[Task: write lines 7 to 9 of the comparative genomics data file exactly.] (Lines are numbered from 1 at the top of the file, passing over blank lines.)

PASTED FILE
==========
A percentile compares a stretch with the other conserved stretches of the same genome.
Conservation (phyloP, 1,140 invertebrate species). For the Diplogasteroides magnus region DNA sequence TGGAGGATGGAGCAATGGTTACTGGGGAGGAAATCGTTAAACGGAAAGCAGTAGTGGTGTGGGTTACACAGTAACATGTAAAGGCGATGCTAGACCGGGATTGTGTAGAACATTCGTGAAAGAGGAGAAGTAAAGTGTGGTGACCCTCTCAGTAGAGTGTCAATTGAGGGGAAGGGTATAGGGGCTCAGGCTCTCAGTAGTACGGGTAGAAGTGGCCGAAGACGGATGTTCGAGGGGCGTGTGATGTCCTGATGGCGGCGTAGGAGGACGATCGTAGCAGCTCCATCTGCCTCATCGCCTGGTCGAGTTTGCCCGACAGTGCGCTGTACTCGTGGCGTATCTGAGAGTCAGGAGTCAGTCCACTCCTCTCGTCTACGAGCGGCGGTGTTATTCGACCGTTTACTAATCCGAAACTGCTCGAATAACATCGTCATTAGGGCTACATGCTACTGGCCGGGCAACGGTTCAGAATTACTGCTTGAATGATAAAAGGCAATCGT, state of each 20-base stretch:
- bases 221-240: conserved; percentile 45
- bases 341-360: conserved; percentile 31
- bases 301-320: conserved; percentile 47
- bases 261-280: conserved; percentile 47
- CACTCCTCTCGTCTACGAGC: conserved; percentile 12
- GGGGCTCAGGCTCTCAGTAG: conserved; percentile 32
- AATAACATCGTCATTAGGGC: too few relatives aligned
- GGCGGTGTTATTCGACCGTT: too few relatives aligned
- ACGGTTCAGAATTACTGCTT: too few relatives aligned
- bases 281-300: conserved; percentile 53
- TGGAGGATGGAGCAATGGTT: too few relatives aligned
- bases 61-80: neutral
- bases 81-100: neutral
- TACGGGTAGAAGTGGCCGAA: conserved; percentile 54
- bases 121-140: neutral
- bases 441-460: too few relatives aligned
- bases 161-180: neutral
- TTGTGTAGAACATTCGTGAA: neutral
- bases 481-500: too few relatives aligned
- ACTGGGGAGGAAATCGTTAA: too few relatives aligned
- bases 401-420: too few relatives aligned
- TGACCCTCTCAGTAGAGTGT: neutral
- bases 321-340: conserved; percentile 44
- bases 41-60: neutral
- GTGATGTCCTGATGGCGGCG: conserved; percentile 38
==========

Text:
- CACTCCTCTCGTCTACGAGC: conserved; percentile 12
- GGGGCTCAGGCTCTCAGTAG: conserved; percentile 32
- AATAACATCGTCATTAGGGC: too few relatives aligned